We offer our students individual advising between the various variants our curriculum offers, and students are generally very happy about the individualized possibilities. Some students, upon personal advice, have taken even more advanced classes in their first years. In other words, to attract the strongest students in mathematics, Jacobs University offers an education which picks them up where they are, and which offers challenges at all levels. These challenges may consist of particularly strong or advanced classes, of particularly interesting problems within regular classes, of competitions and olympiads on campus or at an international level, or in contact early on with the research groups of the faculty, including work on open research problems.

A particular feature of the mathematics undergraduate curriculum is that students should obtain a broad fundamental education in mathematics which gives them an overview of mathematics, including directions of current mathematical research in several areas and relations between various subjects, rather than specialized education in particular areas of mathematics. Consequently, undergraduate courses are broad in content and emphasize cross-relations, rather than as sequences of ever-more specialized classes. In addition, the courses PERSPECTIVES OF MATHEMATICS offer links and visions on areas not usually found in general introductory classes, and students are encouraged to engage in supervised research from early on.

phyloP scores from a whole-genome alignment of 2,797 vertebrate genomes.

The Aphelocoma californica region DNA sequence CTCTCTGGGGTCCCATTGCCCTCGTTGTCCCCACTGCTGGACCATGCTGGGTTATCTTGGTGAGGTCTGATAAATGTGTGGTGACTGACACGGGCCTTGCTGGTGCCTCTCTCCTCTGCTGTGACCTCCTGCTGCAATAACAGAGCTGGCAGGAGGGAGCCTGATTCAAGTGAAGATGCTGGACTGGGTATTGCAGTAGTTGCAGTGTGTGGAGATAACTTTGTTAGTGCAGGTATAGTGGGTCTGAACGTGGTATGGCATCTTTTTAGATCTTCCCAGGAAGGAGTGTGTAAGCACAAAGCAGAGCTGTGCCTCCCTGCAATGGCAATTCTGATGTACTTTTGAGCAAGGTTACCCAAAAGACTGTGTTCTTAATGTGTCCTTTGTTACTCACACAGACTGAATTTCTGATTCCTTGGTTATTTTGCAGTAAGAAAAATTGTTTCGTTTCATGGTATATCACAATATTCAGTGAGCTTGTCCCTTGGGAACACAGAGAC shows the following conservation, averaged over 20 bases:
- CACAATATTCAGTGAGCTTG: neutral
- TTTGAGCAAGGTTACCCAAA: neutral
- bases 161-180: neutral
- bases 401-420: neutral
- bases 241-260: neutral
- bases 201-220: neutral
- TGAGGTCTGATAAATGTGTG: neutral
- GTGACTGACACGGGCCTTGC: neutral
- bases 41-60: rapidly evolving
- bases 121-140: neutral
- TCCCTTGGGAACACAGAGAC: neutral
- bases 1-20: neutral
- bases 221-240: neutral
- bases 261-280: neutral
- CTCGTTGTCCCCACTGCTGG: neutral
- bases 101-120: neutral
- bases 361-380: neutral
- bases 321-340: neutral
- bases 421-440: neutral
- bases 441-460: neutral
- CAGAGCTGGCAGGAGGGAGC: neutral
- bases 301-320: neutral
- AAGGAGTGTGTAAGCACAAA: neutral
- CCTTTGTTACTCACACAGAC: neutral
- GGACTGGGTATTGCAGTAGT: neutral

The requirements for all variants of our curriculum ensure that graduates are well prepared for continuing their studies in mathematics graduate programs at leading universities world-wide. At the very minimum, graduates will be ready for the standard beginning mathematics courses for graduate programs at leading North American universities (graduate level Real and Complex Analysis, Algebra, Topology); similarly, in the French system, students will be prepared to enroll in DEA programs.

Many of our former undergraduates who went to these leading programs reported that they were better prepared by their education at Jacobs than their fellow graduate students. Others have joined industry or business and started successful non-academic careers right after their Bachelor degrees.

Study abroad

While the mathematics program is self-contained, we encourage our students to spend a semester or a year abroad, and students have accepted these options (Paris/Orsay, Rice, etc). Through personal advising and our flexible curriculum we ensure on-time graduation of students who study abroad. Personal faculty contacts with a number of institutions ensure that semester abroad students find a good education abroad.

Career Options

The mathematics curriculum at Jacobs University is designed to prepare students for work towards a Ph.D. in the strongest graduate programs worldwide: a head start into an international career in academic research. At the same time, graduates have acquired skills such as abstract reasoning, logical thinking and endurance which are well sought after by non-academic employers. Consequently, mathematicians enjoy a large and growing choice of top jobs even outside of the university world, for example in research and development, finance, banking, and management. All our program alumni have found rewarding and interesting occupations in a large variety of options.



 

 
Last updated 2014-08-07, 18:04. © Jacobs University Bremen. All rights reserved.